CWL raises a glass to its unsung heroes


Historical exhibit documents many of the good works achieved by the Catholic Women's League.

June 18, 2012

The Edmonton Catholic Women's League is marking its centennial with a historical exhibit that highlights its vocation of service.

The display, which opened June 11 at the Provincial Archives of Alberta, documents the entire 100-year history of the league in several segments, from the early days to the present.

It's made up of 17 large acrylic panels containing documents and photographs of the league at work over the last century.

"We are so proud of it; it's a good history of what we've done as a league," said Rose-Marie McCarthy, who led the six-member team that put the display together.

"This is a really good overview of our history over the last one hundred years," added team member Connie McBride.

Over the last century the league has helped establish many of Edmonton's essential social services, particularly those supporting immigrants and women.

Journalist and social activist Catherine Hughes founded the league in 1912. "Neither of us despaired, we simply turned to the women," Hughes said at that time of the challenges facing the new organization.

At that time, Edmonton was experiencing an economic boom with hundreds of people arriving daily to seek work and housing. Within weeks of the founding of the CWL, league volunteers from seven parishes had set up an employment bureau for women and met every train arriving in the city.

Within a year, the league had opened a hostel for women needing to live and work in the city.

In the following decades, the CWL established shelters in Edmonton for women in abusive situations.

It was also key in establishing Meals on Wheels and in supporting organizations such as Habitat for Humanity, KARA Family Resource Centre, Edmonton Youth Emergency Shelter and Catholic Social Services.


"Think about the parishes; what would they have done without the women looking after the poor?" asked McCarthy.

Susan Stanton, director of access and preservation services at the Provincial Archives, says the Provincial Archives is proud to host a display of an organization such as the CWL, which has contributed so much to Edmonton.


"The league has been around for 100 years and they've done important charitable work kind of quietly but they have been able to accomplish so much," Stanton said.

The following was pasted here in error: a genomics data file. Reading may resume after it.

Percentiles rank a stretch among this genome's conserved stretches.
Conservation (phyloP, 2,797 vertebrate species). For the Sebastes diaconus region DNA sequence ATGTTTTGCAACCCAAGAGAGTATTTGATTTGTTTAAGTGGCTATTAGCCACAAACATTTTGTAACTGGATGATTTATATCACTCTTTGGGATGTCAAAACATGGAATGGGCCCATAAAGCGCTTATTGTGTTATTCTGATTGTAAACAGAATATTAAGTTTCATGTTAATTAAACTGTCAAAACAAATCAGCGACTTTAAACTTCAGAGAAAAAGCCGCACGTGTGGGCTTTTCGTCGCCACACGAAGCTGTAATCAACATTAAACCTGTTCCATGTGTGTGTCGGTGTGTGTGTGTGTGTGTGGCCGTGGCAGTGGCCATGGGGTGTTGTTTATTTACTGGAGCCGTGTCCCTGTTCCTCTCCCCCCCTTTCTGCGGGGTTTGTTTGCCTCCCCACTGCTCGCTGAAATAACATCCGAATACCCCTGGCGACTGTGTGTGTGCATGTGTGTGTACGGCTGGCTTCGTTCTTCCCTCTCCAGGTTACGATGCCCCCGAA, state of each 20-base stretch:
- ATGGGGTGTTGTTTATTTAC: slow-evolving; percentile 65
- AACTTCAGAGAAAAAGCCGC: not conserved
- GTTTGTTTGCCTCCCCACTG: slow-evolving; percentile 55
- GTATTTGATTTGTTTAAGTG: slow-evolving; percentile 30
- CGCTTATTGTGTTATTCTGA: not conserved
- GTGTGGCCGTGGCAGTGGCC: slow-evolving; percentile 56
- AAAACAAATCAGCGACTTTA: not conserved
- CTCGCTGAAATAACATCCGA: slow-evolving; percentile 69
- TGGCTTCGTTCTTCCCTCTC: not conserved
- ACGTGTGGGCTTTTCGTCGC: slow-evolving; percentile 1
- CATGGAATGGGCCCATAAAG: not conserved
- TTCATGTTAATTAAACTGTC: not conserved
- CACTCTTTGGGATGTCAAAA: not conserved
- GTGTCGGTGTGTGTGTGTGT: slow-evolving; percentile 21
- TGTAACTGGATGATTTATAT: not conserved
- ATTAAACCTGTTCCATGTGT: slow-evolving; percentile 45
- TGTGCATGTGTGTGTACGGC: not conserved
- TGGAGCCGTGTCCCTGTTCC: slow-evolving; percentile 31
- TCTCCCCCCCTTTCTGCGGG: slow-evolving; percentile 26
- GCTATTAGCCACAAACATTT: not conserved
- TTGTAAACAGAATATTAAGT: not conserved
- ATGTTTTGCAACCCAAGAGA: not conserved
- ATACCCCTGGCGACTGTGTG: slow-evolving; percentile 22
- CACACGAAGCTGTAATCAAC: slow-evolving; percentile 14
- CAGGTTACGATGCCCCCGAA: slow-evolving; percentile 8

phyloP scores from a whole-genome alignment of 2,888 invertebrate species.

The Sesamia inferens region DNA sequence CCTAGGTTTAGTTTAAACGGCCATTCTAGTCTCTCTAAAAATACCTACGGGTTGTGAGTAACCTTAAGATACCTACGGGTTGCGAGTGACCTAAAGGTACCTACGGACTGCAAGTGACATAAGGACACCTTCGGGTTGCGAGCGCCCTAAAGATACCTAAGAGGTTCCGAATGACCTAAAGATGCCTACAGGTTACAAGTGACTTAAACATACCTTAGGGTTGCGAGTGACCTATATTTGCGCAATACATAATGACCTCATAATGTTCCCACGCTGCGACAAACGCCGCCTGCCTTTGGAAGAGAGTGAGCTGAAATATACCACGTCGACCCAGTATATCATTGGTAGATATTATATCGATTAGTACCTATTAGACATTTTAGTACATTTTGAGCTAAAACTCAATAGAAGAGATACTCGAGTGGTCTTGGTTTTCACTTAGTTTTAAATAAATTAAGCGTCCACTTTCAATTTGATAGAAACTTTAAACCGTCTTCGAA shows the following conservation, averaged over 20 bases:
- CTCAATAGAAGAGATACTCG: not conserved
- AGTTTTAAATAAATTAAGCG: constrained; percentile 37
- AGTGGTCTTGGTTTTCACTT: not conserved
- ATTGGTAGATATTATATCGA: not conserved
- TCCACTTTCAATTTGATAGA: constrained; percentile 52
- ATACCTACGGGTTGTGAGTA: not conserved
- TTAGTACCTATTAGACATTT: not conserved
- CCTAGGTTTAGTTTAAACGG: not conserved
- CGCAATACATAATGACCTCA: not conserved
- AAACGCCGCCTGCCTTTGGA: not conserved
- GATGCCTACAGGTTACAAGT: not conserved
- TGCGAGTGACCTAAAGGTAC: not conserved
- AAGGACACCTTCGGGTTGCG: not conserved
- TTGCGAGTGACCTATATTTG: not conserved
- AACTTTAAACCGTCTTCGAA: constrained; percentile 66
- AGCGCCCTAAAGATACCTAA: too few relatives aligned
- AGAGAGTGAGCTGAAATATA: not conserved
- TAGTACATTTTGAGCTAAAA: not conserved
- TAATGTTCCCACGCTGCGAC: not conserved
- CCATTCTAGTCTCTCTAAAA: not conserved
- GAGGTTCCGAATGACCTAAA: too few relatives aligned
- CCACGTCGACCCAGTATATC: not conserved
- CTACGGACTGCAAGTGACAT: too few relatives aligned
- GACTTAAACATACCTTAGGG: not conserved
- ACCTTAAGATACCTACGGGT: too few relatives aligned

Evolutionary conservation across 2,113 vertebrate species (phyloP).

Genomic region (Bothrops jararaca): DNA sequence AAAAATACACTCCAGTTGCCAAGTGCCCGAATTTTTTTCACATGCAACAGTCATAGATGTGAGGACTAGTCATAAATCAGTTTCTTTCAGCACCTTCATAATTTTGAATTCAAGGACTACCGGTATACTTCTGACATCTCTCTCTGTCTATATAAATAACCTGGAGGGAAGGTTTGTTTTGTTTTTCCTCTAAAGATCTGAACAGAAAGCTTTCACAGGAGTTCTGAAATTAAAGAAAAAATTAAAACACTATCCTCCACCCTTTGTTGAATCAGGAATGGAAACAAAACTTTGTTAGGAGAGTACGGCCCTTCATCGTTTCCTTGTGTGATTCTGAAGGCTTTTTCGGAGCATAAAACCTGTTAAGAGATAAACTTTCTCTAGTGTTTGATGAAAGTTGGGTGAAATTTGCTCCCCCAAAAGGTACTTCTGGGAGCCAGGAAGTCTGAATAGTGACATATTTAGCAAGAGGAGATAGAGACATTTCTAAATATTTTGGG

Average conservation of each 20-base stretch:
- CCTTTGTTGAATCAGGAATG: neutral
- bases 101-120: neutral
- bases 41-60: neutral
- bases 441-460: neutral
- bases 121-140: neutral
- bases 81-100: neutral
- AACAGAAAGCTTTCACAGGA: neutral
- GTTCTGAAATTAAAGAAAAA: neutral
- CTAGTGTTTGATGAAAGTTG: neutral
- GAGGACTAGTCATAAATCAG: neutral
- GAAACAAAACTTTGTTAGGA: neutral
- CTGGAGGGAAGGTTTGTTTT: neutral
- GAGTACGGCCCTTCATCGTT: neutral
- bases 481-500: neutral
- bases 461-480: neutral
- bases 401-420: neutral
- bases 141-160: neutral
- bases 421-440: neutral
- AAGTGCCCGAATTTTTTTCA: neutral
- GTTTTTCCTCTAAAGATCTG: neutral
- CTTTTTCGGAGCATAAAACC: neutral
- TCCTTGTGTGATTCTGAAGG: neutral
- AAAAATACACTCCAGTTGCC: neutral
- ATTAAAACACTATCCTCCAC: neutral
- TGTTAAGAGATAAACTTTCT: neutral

"This exhibit is a way to give credit for all the work they have done."

McCarthy said the league was started during a difficult period for women in general.

"At that time women didn't get educated, they had no money of their own, they weren't people under the law and they couldn't vote," she pointed out.

"So these were really brave women."

Led by McCarthy, the six-member team worked on the display for about three years, mostly doing research. "We had boxes and boxes of material," McBride noted.

Then the Edmonton Heritage Council offered its financial and technical support and helped the team turn its large collection of pictures and documents into a professional display. It cost about $14,000 to put it together.


McCarthy said she was surprised with the depth of commitment of those early pioneers.

"These women got together right away and started to meet the trains right away and set up a shelter within a couple of months," she noted. "They were given a job and they went ahead and did it."

What surprised McBride is how poorly the CWL councils have reported over the years.

"Because we don't ring our own bell, we didn't keep track of how many hours of we put into things, how much money we put out of our own pocket or how much we made as councils even," McBride noted.


"We tried to find out how much did we actually raise in a (given) year in all our councils in the diocese, but we couldn't find that because they don't report well."

The Edmonton Catholic Women's League was the precursor of the national CWL, which started in 1920. That's the reason the CWL is holding its national convention in Edmonton in early August.

The display will stay at the Provincial Archives until Aug. 31.

A replica of it will be shown at the national convention at the Shaw Conference Centre. Then the exhibit will travel to places like City Hall, where it will be on display in November for three weeks.

The Provincial Archives of Alberta is located at 8555 Roper Road.